FIG. 3 depicts an open cylinder 60 to take the place of the cylinder of FIG. 2, to permit the adaptation of the present invention to a variety of sizes of supplied, pressurized canisters. The open cylinder 60 is also adaptable to the configuration of the holder of FIGS. 1a and 1b. The term "open cylinder" refers to the fact that the cylinder 60 includes a gap 62 which may be expanded by a pair of lever action, adjustable clips 64. The open cylinder 60 includes mutually opposed edges 66, and the edges may even be made to overlap to accommodate particularly small diameter canisters. The edges 66 also include openings 68, which permit the exposure of the orifice 40, if the open cylinder is used in conjunction with the embodiment of FIGS. 1a and 1b.
The principles, preferred embodiment, and mode of operation of the present invention have been described in the foregoing specification. This invention is not to be construed as limited to the particular forms disclosed, since these are regarded as illustrative rather than restrictive. Moreover, variations and changes may be made by those skilled in the art without departing from the spirit of the invention.
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|Citing Patent||Filing date||Publication date||Applicant||Title|
|US5921442 *||Aug 21, 1997||Jul 13, 1999||Keller; John F.||Manually operated self defense device|
|US6820612 *||Mar 21, 2002||Nov 23, 2004||Robin Harabin||Inhaler holster|
|US6932246||Mar 17, 2003||Aug 23, 2005||L'oreal||Assembly for packaging and dispensing a product, especially in the form of a sample|
|US6948639||May 17, 2004||Sep 27, 2005||L'oreal||Device for packaging and dispensing a product, notably in the form of a sample|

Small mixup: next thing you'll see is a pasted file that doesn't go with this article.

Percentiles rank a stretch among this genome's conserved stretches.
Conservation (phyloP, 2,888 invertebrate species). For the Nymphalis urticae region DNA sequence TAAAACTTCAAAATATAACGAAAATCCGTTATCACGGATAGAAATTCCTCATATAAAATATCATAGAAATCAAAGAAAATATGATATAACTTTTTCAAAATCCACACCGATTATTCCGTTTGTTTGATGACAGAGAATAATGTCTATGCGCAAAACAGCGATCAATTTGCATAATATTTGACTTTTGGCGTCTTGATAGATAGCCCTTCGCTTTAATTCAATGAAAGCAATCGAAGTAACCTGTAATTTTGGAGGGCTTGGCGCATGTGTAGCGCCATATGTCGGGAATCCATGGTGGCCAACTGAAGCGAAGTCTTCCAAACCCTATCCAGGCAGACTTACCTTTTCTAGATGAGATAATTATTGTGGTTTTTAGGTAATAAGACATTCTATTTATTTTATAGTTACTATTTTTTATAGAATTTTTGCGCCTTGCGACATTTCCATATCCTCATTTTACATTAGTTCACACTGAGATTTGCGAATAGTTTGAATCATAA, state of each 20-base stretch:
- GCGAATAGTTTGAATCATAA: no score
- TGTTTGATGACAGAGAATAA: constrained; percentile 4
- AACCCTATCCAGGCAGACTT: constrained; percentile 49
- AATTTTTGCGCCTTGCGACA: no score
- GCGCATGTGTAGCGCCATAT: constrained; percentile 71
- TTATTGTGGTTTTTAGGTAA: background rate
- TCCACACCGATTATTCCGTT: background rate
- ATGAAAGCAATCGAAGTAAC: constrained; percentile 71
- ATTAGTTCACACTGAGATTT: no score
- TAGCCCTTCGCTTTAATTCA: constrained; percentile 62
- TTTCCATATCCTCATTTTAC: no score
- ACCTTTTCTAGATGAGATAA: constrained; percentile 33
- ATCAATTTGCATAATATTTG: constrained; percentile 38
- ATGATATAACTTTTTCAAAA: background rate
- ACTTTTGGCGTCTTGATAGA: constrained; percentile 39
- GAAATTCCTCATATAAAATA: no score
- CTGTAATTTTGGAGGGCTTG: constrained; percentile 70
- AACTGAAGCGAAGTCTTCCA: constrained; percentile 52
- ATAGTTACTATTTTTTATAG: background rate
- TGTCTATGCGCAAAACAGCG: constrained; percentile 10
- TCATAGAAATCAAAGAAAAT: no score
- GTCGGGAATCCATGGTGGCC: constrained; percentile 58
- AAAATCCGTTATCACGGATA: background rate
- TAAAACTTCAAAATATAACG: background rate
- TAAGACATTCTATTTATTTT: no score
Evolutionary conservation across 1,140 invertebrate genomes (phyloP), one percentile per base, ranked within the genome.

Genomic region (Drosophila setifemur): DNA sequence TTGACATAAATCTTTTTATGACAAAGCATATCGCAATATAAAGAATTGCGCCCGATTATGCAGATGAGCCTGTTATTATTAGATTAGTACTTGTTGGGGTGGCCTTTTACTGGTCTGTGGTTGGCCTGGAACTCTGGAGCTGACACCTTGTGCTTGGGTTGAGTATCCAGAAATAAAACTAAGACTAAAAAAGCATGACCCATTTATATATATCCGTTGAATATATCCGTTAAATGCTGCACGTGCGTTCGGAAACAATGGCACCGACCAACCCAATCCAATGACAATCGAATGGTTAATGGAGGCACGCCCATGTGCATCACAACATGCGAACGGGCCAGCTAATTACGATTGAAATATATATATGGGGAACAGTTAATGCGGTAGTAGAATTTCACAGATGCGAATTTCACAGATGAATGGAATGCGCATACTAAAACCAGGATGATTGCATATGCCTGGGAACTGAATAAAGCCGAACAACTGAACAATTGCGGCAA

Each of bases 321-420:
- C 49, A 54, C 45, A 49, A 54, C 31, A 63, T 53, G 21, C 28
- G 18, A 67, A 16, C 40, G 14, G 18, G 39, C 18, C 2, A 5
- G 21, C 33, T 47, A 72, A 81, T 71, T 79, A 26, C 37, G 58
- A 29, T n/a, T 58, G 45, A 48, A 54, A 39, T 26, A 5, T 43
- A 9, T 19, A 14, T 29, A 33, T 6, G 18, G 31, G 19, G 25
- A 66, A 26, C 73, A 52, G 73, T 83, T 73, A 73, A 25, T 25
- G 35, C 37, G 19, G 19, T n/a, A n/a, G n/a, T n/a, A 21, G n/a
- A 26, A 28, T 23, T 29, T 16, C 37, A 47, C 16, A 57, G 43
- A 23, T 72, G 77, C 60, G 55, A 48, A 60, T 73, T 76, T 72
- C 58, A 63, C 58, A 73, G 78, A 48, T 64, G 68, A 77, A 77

|US7188752 *||Dec 10, 2003||Mar 13, 2007||Valois S.A.S.||Fluid dispenser assembly|
|US7850045 *||Dec 4, 2007||Dec 14, 2010||Kwok Kuen So||Dispenser for flowable material|
|US9267767 *||Aug 26, 2013||Feb 23, 2016||In-Cheol Hwang||Self-defense spray manufactured in various designs with portability|
|US20030209567 *||Mar 17, 2003||Nov 13, 2003||L'oreal||Assembly for packaging and dispensing a product, especially in the form of a sample|
|US20040118874 *||Dec 10, 2003||Jun 24, 2004||Valois Sas||Fluid dispenser assembly|
|US20050006412 *||May 17, 2004||Jan 13, 2005||L'oreal||Device for packaging and dispensing a product, notably in the form of a sample|
|US20090120959 *||Dec 4, 2007||May 14, 2009||Kwok Kuen So||Dispenser for flowable material|
|US20120298776 *||Feb 7, 2011||Nov 29, 2012||Sang-Up Yu||Self-defense gas spray device|
|US20140166782 *||Aug 26, 2013||Jun 19, 2014||In-Cheol Hwang||Self-defense spray manufactured in various designs with portability|
|DE202006006398U1 *||Apr 20, 2006||Aug 30, 2007||Pfeffermühle Restaurant und Catering GmbH||Handling device for spray can e.g. disposable spray can, has insulating hand grasp element which is detachably fixed at spray can and has insulating area with sandwich structure which has insulating layer arranged between inner and outer la|
|EP1344571A1||Feb 18, 2003||Sep 17, 2003||L'oreal||Packaging for containing and delivering a product, in particular a fluid sample|
|U.S. Classification||222/175, 222/340, 222/183, 222/153.13, 222/386|
|International Classification||B65D83/14, F41H9/10, B05B11/00, F21V33/00|
|Cooperative Classification||F21V33/0064, B05B11/00, B65D83/384, B05B11/3052, F41H9/10|
|European Classification||B05B11/30H3, B65D83/38E, F21V33/00D, F41H9/10, B05B11/00|
|Apr 14, 1998||PA||Patent available for license or sale|
|Aug 14, 2001||REMI||Maintenance fee reminder mailed|
|Jan 22, 2002||LAPS||Lapse for failure to pay maintenance fees|
|Mar 26, 2002||FP||Expired due to failure to pay maintenance fee|
Effective date: 20020120